Her mother smiled. “Honey, I’d never knowingly put you in a situation like that. After you stormed off, I knew you’d eventually understand that I was blameless. I also knew you’d forgive me. It still boggles my mind as to why Homer Tarrance’s son is so rotten.”

“Wait until you hear what he did to me on Monday.” Peggy then related the story of the interview with Ralph and the resultant change in her work schedule.

Margo shook her head. “I never would’ve dreamed he could be so low. Thank you for forgiving me. I promise to stay out of your social life from this point forward.”

Her mother asked, “May we move to a happier topic? I can stay out of your social life a lot better if I know what’s going on. Can you tell me about this man you’re seeing?”

Peggy felt herself blush. “Well, we met when he came into the bank to open a checking account. He’s tall, a little over 6’ 2” I’d guess. He’s younger than I am, but not too much younger. He’s sort of well, rugged. He spent nine years in the Army, eight of them in Iraq and Afghanistan. It took some serious arm twisting, but he finally admitted he won the Bronze Star plus two purple hearts. He came to Hamilton University on the G.I. Bill. He lettered all four years on the baseball team. He told me his grades were good. He also told me the college girls were all too young for him. Consequently, he’s never been involved in a serious romance. I believe him.

“If you believe him, that’s an important thing, Peggy. Is there a reason you feel you can trust him?”

“Mom, I just do. He told me on our first date the only way to build trust is to always be honest. He just came right out with that. The way he looked at me when he said it…. . I don’t know how to explain it Mom, I just feel integrity and honesty whenever I’m around him.”

“That certainly speaks volumes.”

“Apparently he comes from humble beginnings because he’s worked since he was twelve. He never knew his father. After he graduated last June, his mother died of cancer.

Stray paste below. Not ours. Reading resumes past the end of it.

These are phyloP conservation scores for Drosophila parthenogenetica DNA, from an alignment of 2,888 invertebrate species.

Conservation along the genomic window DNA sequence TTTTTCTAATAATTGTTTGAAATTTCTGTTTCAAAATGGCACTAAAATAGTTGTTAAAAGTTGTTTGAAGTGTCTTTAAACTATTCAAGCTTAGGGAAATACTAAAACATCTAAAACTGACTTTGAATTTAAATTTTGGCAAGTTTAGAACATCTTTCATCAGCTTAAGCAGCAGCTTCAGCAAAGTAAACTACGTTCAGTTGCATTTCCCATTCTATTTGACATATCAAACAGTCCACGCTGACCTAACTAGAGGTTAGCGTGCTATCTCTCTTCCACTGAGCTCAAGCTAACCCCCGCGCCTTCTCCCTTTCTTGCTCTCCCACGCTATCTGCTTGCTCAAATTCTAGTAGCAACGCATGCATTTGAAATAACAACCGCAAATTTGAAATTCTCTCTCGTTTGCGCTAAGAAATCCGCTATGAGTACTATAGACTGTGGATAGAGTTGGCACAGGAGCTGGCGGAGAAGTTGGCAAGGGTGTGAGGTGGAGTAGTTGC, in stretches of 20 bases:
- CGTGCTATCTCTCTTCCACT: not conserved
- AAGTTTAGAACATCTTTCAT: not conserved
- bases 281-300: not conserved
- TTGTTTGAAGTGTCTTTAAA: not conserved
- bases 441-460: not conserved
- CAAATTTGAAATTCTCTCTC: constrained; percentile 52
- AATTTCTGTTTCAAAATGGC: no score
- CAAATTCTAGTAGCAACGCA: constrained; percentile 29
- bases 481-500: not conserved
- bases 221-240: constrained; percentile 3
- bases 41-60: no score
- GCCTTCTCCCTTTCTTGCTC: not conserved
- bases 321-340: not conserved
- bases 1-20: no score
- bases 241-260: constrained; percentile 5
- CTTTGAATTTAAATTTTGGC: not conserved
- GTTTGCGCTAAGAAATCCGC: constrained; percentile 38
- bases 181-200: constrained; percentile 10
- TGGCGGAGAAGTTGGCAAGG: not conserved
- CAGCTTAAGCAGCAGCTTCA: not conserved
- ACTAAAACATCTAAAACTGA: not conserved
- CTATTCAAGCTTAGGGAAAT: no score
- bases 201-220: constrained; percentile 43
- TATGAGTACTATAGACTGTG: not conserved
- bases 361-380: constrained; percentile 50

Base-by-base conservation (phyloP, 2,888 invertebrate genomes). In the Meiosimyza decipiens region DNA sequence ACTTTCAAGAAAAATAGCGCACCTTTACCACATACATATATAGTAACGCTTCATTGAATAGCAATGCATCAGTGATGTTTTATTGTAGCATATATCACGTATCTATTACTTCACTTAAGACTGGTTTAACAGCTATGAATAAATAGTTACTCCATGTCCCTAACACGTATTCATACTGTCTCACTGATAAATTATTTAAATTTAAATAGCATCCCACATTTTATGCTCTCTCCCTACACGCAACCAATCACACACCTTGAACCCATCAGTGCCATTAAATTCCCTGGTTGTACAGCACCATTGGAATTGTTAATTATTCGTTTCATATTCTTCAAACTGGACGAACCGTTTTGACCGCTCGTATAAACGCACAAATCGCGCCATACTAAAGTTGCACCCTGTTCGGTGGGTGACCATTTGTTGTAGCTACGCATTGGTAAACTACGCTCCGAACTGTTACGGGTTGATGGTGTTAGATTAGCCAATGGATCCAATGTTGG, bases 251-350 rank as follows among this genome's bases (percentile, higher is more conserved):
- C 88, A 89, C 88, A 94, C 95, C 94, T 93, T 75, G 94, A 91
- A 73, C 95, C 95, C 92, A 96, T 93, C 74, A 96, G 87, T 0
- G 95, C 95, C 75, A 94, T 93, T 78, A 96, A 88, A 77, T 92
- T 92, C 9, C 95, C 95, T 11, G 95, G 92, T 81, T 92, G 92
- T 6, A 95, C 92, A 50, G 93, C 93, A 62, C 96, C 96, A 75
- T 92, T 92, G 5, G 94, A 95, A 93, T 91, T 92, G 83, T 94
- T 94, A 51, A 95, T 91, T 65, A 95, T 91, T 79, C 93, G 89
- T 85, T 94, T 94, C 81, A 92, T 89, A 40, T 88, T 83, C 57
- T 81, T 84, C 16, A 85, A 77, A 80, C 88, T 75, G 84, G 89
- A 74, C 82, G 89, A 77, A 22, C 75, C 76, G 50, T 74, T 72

“I don’t know why, maybe he’s always been that way, or maybe it was his mom’s death, or what happened when he was overseas. Whatever the reason, he’s the most sensitive man I’ve ever met. He’s even more sensitive than Peter.”

“Thank you for sharing. But, other than sensitive, you haven’t told me much about his personality.”

“He’s fun. We enjoy bantering back and forth. I enjoy being with him. When we talk on the phone, it’s well…. it’s special.

“Am I falling for him? I would say… I think maybe…. A definite maybe. Of course, there are still complications, especially Ned. I don’t care about Ken enough to bring Ned into the equation, yet. I don’t want to upset Ned, until I’m positive there’s something very serious going on between Ken and me.”

“So, he has a name. I was beginning to wonder. Are you concerned about how Ned reacts to Ken?”

“Actually letting Ned know I’m dating Ken is what I’m worried about. You see, Ken is Ned’s baseball coach. Ned adores him. If my son thought I might be falling in love with his coach, he’d be pushing me out the door every night to be with Ken.”

“If Ken is coaching little league he must like kids. That’s very important, Peggy.”

“Ken adores Ned. And Ned worships Ken. The two are really good pals. I….Mom….. I just can’t fall in love with someone because my son likes him. That would be falling in love for the wrong reason.”

Margo reflected on Peggy’s remark. “I think you’re absolutely right on that score Peggy.”

“That’s why I’m keeping him under cover.”

Mom gave Peggy one of those glances that told her a lecture was on the way. “I’ve been meaning to talk about this with you. Now I feel it may be timely. When a person’s in love with someone who dies suddenly, the survivor is deeply hurt. That hurt is very normal. What else is normal is that the hurt party may be too frightened to take another risk.

Falling in love involves risk. The risk that the other person could be unfaithful, could walk out on the commitment, could die in an accident. It’s normal for a person who has been deeply hurt to be extremely cautious when considering the same risk again.

“But the gain from a new love may be well worth the risk. For instance, do you think I regret marrying your father? We loved each other terribly for 38 years. Would I give those years up to avoid the hurt when he died? Not on your life.”

“Look at you and Peter. Would you give up the ten years you had with Peter if you could avoid the pain of the last two years?”

“No, of course not. I’d never wish I didn’t marry Peter. Peter was worth the risk.”

“Well, this Ken might be worth the risk also.”

“Mom, he’s just a mirage on the horizon.”

“How often does this mirage call you on the phone?”

“At least once a day, sometimes even twice.” As Peggy responded, she could feel herself blushing.

“Sounds like a pretty specific mirage to me.”